If you're a new parent, then you don't need me to tell you that caring for an infant or young child is a surefire way to decrease your productivity at work.
Between the sleepless nights, the massive new responsibilities, and the anxieties that can come along with keeping a little human alive, it can be hard to focus on or prioritize work tasks.
In fact, one study found that having children lowers women's average productivity by over 17% and lowers men's average productivity by over 5%. (The disparity is likely because in general, the bulk of childcare still falls to women.) These numbers increase for people who have multiple preteen children.
There may be a light at the end of the tunnel, however: That same study found that parents of children age 12 or older tend to be more productive than people with no children. This might be because children become more independent around that age and because parents have learned a number of valuable skills in the course of parenting a young child, including delegation, task prioritization, and organization.
If your child is still a long way from 12, don't despair. It's possible to be a good parent and be (at least semi-) productive at work even when they're younger. The following four strategies can help you do just that.
Seize small opportunities for productivity.
When you're a new parent, the odds of finding hours of uninterrupted time for getting work done are pretty much nil. So learn to seize small pockets of time as they arise.
There's a popular idea in the home tidying space that if a task will take two minutes or less, you should just do it right now. In the process, people often realize that a lot of tasks take less time than they'd thought.
The same principle applies here. If you find yourself with five or 10 minutes to spare, that may actually be all the time you need to cross some work tasks off your to-do list, whether it's finalizing presentation slides or sending off an important email.
Don't hold out hope for a huge chunk of free time; instead, try your hand at being productive in small bursts. You might be surprised by how much you can still accomplish.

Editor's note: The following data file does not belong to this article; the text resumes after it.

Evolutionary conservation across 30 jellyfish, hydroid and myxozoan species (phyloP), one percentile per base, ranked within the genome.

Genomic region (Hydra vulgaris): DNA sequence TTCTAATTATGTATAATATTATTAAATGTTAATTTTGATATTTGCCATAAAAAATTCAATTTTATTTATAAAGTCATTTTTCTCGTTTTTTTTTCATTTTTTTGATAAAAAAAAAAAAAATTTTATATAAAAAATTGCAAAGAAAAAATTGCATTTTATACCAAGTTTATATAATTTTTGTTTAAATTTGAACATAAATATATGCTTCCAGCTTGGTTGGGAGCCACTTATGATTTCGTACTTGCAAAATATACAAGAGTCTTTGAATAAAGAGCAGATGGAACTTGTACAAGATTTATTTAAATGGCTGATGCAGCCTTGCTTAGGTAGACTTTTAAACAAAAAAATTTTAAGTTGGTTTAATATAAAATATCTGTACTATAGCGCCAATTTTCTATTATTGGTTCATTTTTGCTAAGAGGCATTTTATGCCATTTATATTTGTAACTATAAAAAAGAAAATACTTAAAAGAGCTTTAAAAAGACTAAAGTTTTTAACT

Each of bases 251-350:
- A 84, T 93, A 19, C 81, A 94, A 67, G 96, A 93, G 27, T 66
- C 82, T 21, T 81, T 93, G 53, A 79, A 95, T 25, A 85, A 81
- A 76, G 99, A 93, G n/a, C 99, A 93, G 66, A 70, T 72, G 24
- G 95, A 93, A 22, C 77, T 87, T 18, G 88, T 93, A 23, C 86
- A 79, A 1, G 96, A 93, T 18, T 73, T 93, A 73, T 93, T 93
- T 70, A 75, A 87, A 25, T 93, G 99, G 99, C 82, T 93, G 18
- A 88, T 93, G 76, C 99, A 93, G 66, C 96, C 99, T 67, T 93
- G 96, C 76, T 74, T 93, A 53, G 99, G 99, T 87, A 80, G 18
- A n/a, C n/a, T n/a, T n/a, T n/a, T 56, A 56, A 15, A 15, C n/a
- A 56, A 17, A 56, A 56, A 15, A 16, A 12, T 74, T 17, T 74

Try to get some sleep.
I know, this idea might seem laughable. New parents are notoriously sleep-deprived, and there's not a whole lot you can do about it.
But it is important to seize any opportunity for sleep that does arise, because sleep and productivity are intimately linked. When you're chronically sleep-deprived, it's harder to concentrate, make decisions, think creatively, and maintain overall work performance.
So how can you get more sleep even with a new kiddo in your life? These tips can be helpful for new parents:
Maintain your bedroom as a sleep sanctuary. Practice all the basic sleep hygiene principles: Keep the room cool, dark, and quiet, and reserve the bed for sleeping and sex. That way, the time you spend in your bed is more likely to be restful.
Schedule in wind-down time before bed. If you've been caring for your child all day, it's tempting to use late-night hours to catch up on email, browse social media, and so on. But whenever possible, try to use that time for relaxation instead. Take a bath, read a good book, listen to soothing music... engaging in calming activities (and staying away from screens!) will help you wind down and drift off to sleep.
Be mindful of caffeine intake. If you're not sleeping well, it's reasonable to reach for caffeine. But pounding coffee all day can lead to a vicious cycle in which you're too amped up to sleep when you get the opportunity. So try to cool it on the caffeine in the afternoon and evening.
Don't be afraid to seek help. For some new parents, it is much more difficult to get some sleep. This is usually because of a condition called insomnia. If you find yourself in this situation, then don't hesitate to speak to a doctor or therapist near you.
If you're used to doing it all -- the full-time job, the housework, the car maintenance, and so on -- then parenthood will dispel any notion that it's possible to keep doing it all once you have kids.
The reality is that you simply can't be the perfect worker, the perfect parent, the perfect homemaker, and so on all at once. But what you can do is delegate.
Do your retired parents or in-laws live nearby? Delegate some childcare so you can spend that time catching up on work. Does your partner have a more flexible schedule than you do? Delegate some household chores to free up time for work-related tasks. Did your coworker offer to pick up some slack? Take them up on it!
If you've never asked for help before, this might take some getting used to. But delegation is a skill that will serve you in parenthood and beyond.
Learn to say "no."
While you're learning how to delegate, go ahead and learn to say "no" as well. You simply aren't going to be able to attend as many friend hangouts, business trips, or meetings outside of regular work hours -- and that's okay.
Saying "no" starts with giving yourself permission to not do as many things as you did before you became a parent. And then it extends to enforcing those boundaries with other people -- no guilt necessary.
While being a new parent can be daunting, here's the good news: In the process of juggling work, parenting, and other responsibilities, you'll be learning valuable skills that will assist you in your career once your child becomes more responsible for themselves. So take some deep breaths and know that the payoff is coming... in approximately 12 years from now.